Q&A: A Look Ahead with George Pfeffer

This article is included in the 2017 Year in Review edition of the DPR Newsletter.

After pivoting from a career in computer programming, George Pfeffer joined DPR in 1992 as a project engineer, growing with the company as he went on to become a regional manager in the Bay Area. Pfeffer now leads DPR’s Management Committee.

The San Francisco Business Times recently interviewed Pfeffer for its ongoing executive profile series, featuring his thoughts on the future of the industry and what it will take to continue to build great things for its customers and employees in an ever-changing environment.

Following are excerpts from the San Francisco Business Times profile. To read the article in full, check out:

What are some of the projects that you’re most excited about?
We pride ourselves on doing buildings that matter. An example of that is all our hospitals. You just feel really special at the end of the day when you’re finishing something that is helping save someone’s life. Hospitals that we’ve done recently include the Chinese Hospital in San Francisco, UCSF Mission Bay, and Kaiser Permanente facilities up in Sacramento.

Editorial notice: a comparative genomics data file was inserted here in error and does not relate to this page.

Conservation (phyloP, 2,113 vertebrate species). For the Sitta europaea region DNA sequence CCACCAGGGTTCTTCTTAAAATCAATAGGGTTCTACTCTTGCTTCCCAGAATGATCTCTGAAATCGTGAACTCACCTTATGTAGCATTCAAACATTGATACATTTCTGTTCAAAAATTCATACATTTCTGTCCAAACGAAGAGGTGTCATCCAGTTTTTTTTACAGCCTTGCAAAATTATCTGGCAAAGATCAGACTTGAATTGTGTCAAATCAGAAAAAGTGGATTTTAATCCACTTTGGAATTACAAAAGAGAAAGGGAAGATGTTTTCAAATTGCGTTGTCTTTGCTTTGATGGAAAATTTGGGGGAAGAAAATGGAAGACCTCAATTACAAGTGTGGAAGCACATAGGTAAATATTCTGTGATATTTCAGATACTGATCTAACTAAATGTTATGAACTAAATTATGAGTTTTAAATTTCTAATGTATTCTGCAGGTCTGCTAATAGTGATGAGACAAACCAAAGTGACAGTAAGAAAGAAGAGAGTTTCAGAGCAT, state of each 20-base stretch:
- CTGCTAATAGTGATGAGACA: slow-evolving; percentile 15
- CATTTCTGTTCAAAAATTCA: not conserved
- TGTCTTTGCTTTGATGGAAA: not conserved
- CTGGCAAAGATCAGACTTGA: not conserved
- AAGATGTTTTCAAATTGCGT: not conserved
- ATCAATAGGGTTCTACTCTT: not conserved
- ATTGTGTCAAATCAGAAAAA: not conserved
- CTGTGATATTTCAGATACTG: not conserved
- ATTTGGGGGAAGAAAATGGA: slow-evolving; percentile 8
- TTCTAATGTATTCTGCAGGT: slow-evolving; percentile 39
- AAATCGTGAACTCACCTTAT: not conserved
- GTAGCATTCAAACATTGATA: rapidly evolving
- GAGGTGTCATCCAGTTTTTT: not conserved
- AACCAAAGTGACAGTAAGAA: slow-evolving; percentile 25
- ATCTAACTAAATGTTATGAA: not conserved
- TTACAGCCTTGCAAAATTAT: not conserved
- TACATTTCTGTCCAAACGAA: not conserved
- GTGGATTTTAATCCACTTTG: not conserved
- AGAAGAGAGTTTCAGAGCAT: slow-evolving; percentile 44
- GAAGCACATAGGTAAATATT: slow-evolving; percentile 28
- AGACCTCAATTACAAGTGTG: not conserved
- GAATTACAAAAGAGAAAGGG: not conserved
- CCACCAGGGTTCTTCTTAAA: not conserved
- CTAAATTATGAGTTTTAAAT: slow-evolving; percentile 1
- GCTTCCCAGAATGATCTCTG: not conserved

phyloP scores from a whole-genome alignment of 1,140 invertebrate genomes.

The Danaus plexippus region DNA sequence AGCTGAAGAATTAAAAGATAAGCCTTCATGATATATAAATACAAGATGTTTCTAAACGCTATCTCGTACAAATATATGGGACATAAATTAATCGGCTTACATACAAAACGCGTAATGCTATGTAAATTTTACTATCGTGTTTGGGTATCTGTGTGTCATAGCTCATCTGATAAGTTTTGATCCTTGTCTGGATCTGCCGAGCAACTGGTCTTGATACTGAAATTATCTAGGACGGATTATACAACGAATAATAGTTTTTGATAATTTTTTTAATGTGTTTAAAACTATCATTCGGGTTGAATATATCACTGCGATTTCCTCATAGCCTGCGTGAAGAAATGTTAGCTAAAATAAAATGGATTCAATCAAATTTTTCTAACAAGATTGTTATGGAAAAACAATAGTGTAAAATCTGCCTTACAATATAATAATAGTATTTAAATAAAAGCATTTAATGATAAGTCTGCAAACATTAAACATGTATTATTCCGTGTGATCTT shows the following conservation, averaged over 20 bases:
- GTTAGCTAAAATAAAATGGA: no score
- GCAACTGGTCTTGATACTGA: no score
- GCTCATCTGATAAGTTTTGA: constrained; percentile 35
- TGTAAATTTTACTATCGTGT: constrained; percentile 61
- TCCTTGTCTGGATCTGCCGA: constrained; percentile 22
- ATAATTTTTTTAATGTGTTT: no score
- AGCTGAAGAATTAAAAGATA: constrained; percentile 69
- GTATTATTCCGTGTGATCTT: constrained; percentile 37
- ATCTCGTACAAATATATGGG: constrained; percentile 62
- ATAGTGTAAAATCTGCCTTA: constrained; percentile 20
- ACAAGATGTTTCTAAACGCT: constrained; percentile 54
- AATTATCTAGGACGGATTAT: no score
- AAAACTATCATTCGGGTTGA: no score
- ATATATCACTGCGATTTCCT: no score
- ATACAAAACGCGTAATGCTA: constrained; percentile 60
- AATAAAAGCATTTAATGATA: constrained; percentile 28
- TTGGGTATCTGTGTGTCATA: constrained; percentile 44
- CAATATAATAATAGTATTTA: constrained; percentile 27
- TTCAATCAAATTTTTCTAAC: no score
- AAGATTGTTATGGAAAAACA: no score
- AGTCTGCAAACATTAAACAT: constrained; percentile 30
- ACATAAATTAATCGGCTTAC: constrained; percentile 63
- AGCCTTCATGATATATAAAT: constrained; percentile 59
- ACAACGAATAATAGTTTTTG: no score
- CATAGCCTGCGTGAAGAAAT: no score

Some developers say construction costs are beginning to stifle development. Do you agree?
There is no doubt construction costs are going up. There’s several things. It’s a continued, long-term healthy market. Coming out of the downturn several years ago, several construction companies either reduced their size, consolidated or wrapped up shop altogether. There are fewer players. Also, escalation of material costs is one that just naturally happens.

Is there anything that can temper construction costs?
Here in the Bay Area we have 825 craft union employees. We try to be as in control of our own labor force as much as we can to overcome those peaks and valleys. Separate from that, the industry is ready for disruption. There is a business disruption headed our way at some point for the positive—certainly through prefabrication.

Unions have opposed prefabricated construction on certain projects. Do you feel that’s a problem and how do you reconcile the conflict?
It’s probably an over generalization to qualify all unions as the same. Several unions are embracing prefabrication. The carpenters, for instance, are actually trying to find ways to do more prefabrication. They understand this disruption is coming.

You sound very positive about prefab.
We definitely are very positive about it. We work very hard in this company to try to eliminate waste in the process. We can eliminate some of the waste by improving efficiencies and how products are delivered. Ultimately, it’s a benefit to the project and to the customer and that’s what we want to do.

If there’s one thing you can change about yourself what would that be?
I’d like to be more of a morning person. I get up fairly early in the morning and it probably takes me longer to get going than I would like.